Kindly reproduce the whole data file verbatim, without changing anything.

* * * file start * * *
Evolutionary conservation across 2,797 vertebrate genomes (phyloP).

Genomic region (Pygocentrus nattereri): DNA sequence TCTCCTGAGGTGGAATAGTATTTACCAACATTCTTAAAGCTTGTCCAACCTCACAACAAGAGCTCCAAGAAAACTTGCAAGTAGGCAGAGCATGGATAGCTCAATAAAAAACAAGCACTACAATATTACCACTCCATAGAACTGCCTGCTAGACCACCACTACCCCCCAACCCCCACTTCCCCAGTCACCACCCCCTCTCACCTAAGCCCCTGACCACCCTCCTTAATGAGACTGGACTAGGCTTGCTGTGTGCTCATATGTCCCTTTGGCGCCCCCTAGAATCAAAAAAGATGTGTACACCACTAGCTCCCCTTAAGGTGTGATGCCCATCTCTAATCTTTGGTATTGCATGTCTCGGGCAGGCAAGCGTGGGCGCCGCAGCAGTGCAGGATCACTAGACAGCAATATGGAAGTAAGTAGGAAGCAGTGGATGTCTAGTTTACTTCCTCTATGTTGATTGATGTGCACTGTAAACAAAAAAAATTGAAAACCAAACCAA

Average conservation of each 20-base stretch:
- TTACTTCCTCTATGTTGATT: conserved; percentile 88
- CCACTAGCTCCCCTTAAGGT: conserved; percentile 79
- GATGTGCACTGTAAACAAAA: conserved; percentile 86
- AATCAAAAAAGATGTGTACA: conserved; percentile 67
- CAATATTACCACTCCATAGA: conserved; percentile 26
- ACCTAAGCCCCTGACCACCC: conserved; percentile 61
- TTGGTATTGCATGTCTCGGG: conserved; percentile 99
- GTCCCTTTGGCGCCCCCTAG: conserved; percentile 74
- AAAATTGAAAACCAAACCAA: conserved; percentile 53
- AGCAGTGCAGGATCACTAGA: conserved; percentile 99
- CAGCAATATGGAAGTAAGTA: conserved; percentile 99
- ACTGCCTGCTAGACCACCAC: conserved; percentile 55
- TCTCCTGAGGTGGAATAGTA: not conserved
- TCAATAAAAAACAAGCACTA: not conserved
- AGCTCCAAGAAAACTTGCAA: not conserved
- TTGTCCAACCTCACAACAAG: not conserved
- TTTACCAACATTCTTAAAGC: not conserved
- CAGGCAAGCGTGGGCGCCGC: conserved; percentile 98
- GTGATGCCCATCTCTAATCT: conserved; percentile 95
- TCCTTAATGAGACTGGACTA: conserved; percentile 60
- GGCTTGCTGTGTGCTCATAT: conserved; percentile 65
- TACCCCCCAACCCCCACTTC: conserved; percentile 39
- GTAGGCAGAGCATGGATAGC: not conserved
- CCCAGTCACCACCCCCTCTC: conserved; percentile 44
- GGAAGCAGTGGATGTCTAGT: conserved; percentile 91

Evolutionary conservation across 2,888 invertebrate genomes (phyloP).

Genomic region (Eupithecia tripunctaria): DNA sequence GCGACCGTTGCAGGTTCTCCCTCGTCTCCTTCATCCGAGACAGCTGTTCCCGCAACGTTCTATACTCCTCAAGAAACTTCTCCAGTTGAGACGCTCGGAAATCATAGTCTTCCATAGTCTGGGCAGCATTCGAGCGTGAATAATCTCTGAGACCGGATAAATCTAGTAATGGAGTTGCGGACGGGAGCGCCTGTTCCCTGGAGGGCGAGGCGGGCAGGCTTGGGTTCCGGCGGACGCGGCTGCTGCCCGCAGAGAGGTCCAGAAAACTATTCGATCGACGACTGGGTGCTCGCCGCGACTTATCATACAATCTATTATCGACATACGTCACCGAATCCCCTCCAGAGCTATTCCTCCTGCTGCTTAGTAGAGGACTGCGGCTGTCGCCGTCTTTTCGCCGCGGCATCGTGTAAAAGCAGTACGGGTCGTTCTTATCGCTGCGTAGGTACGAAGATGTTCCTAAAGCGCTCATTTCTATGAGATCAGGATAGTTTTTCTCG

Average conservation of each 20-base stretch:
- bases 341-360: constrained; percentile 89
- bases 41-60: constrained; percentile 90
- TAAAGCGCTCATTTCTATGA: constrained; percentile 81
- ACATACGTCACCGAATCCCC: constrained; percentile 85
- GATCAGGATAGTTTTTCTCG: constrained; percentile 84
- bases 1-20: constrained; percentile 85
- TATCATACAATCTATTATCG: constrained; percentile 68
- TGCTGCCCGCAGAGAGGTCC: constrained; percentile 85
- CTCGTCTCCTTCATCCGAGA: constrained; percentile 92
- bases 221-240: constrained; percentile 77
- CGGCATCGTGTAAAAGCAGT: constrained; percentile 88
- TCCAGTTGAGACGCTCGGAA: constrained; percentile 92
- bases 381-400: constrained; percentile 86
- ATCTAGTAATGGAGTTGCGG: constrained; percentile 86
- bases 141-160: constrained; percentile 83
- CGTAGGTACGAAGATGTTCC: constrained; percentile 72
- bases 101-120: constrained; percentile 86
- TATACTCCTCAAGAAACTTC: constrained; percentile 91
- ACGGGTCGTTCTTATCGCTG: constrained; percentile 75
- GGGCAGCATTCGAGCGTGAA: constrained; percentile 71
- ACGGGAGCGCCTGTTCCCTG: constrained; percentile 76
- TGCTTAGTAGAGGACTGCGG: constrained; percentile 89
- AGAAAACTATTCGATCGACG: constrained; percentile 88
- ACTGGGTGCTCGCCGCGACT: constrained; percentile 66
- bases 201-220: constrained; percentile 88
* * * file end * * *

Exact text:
Evolutionary conservation across 2,797 vertebrate genomes (phyloP).

Genomic region (Pygocentrus nattereri): DNA sequence TCTCCTGAGGTGGAATAGTATTTACCAACATTCTTAAAGCTTGTCCAACCTCACAACAAGAGCTCCAAGAAAACTTGCAAGTAGGCAGAGCATGGATAGCTCAATAAAAAACAAGCACTACAATATTACCACTCCATAGAACTGCCTGCTAGACCACCACTACCCCCCAACCCCCACTTCCCCAGTCACCACCCCCTCTCACCTAAGCCCCTGACCACCCTCCTTAATGAGACTGGACTAGGCTTGCTGTGTGCTCATATGTCCCTTTGGCGCCCCCTAGAATCAAAAAAGATGTGTACACCACTAGCTCCCCTTAAGGTGTGATGCCCATCTCTAATCTTTGGTATTGCATGTCTCGGGCAGGCAAGCGTGGGCGCCGCAGCAGTGCAGGATCACTAGACAGCAATATGGAAGTAAGTAGGAAGCAGTGGATGTCTAGTTTACTTCCTCTATGTTGATTGATGTGCACTGTAAACAAAAAAAATTGAAAACCAAACCAA

Average conservation of each 20-base stretch:
- TTACTTCCTCTATGTTGATT: conserved; percentile 88
- CCACTAGCTCCCCTTAAGGT: conserved; percentile 79
- GATGTGCACTGTAAACAAAA: conserved; percentile 86
- AATCAAAAAAGATGTGTACA: conserved; percentile 67
- CAATATTACCACTCCATAGA: conserved; percentile 26
- ACCTAAGCCCCTGACCACCC: conserved; percentile 61
- TTGGTATTGCATGTCTCGGG: conserved; percentile 99
- GTCCCTTTGGCGCCCCCTAG: conserved; percentile 74
- AAAATTGAAAACCAAACCAA: conserved; percentile 53
- AGCAGTGCAGGATCACTAGA: conserved; percentile 99
- CAGCAATATGGAAGTAAGTA: conserved; percentile 99
- ACTGCCTGCTAGACCACCAC: conserved; percentile 55
- TCTCCTGAGGTGGAATAGTA: not conserved
- TCAATAAAAAACAAGCACTA: not conserved
- AGCTCCAAGAAAACTTGCAA: not conserved
- TTGTCCAACCTCACAACAAG: not conserved
- TTTACCAACATTCTTAAAGC: not conserved
- CAGGCAAGCGTGGGCGCCGC: conserved; percentile 98
- GTGATGCCCATCTCTAATCT: conserved; percentile 95
- TCCTTAATGAGACTGGACTA: conserved; percentile 60
- GGCTTGCTGTGTGCTCATAT: conserved; percentile 65
- TACCCCCCAACCCCCACTTC: conserved; percentile 39
- GTAGGCAGAGCATGGATAGC: not conserved
- CCCAGTCACCACCCCCTCTC: conserved; percentile 44
- GGAAGCAGTGGATGTCTAGT: conserved; percentile 91

Evolutionary conservation across 2,888 invertebrate genomes (phyloP).

Genomic region (Eupithecia tripunctaria): DNA sequence GCGACCGTTGCAGGTTCTCCCTCGTCTCCTTCATCCGAGACAGCTGTTCCCGCAACGTTCTATACTCCTCAAGAAACTTCTCCAGTTGAGACGCTCGGAAATCATAGTCTTCCATAGTCTGGGCAGCATTCGAGCGTGAATAATCTCTGAGACCGGATAAATCTAGTAATGGAGTTGCGGACGGGAGCGCCTGTTCCCTGGAGGGCGAGGCGGGCAGGCTTGGGTTCCGGCGGACGCGGCTGCTGCCCGCAGAGAGGTCCAGAAAACTATTCGATCGACGACTGGGTGCTCGCCGCGACTTATCATACAATCTATTATCGACATACGTCACCGAATCCCCTCCAGAGCTATTCCTCCTGCTGCTTAGTAGAGGACTGCGGCTGTCGCCGTCTTTTCGCCGCGGCATCGTGTAAAAGCAGTACGGGTCGTTCTTATCGCTGCGTAGGTACGAAGATGTTCCTAAAGCGCTCATTTCTATGAGATCAGGATAGTTTTTCTCG

Average conservation of each 20-base stretch:
- bases 341-360: constrained; percentile 89
- bases 41-60: constrained; percentile 90
- TAAAGCGCTCATTTCTATGA: constrained; percentile 81
- ACATACGTCACCGAATCCCC: constrained; percentile 85
- GATCAGGATAGTTTTTCTCG: constrained; percentile 84
- bases 1-20: constrained; percentile 85
- TATCATACAATCTATTATCG: constrained; percentile 68
- TGCTGCCCGCAGAGAGGTCC: constrained; percentile 85
- CTCGTCTCCTTCATCCGAGA: constrained; percentile 92
- bases 221-240: constrained; percentile 77
- CGGCATCGTGTAAAAGCAGT: constrained; percentile 88
- TCCAGTTGAGACGCTCGGAA: constrained; percentile 92
- bases 381-400: constrained; percentile 86
- ATCTAGTAATGGAGTTGCGG: constrained; percentile 86
- bases 141-160: constrained; percentile 83
- CGTAGGTACGAAGATGTTCC: constrained; percentile 72
- bases 101-120: constrained; percentile 86
- TATACTCCTCAAGAAACTTC: constrained; percentile 91
- ACGGGTCGTTCTTATCGCTG: constrained; percentile 75
- GGGCAGCATTCGAGCGTGAA: constrained; percentile 71
- ACGGGAGCGCCTGTTCCCTG: constrained; percentile 76
- TGCTTAGTAGAGGACTGCGG: constrained; percentile 89
- AGAAAACTATTCGATCGACG: constrained; percentile 88
- ACTGGGTGCTCGCCGCGACT: constrained; percentile 66
- bases 201-220: constrained; percentile 88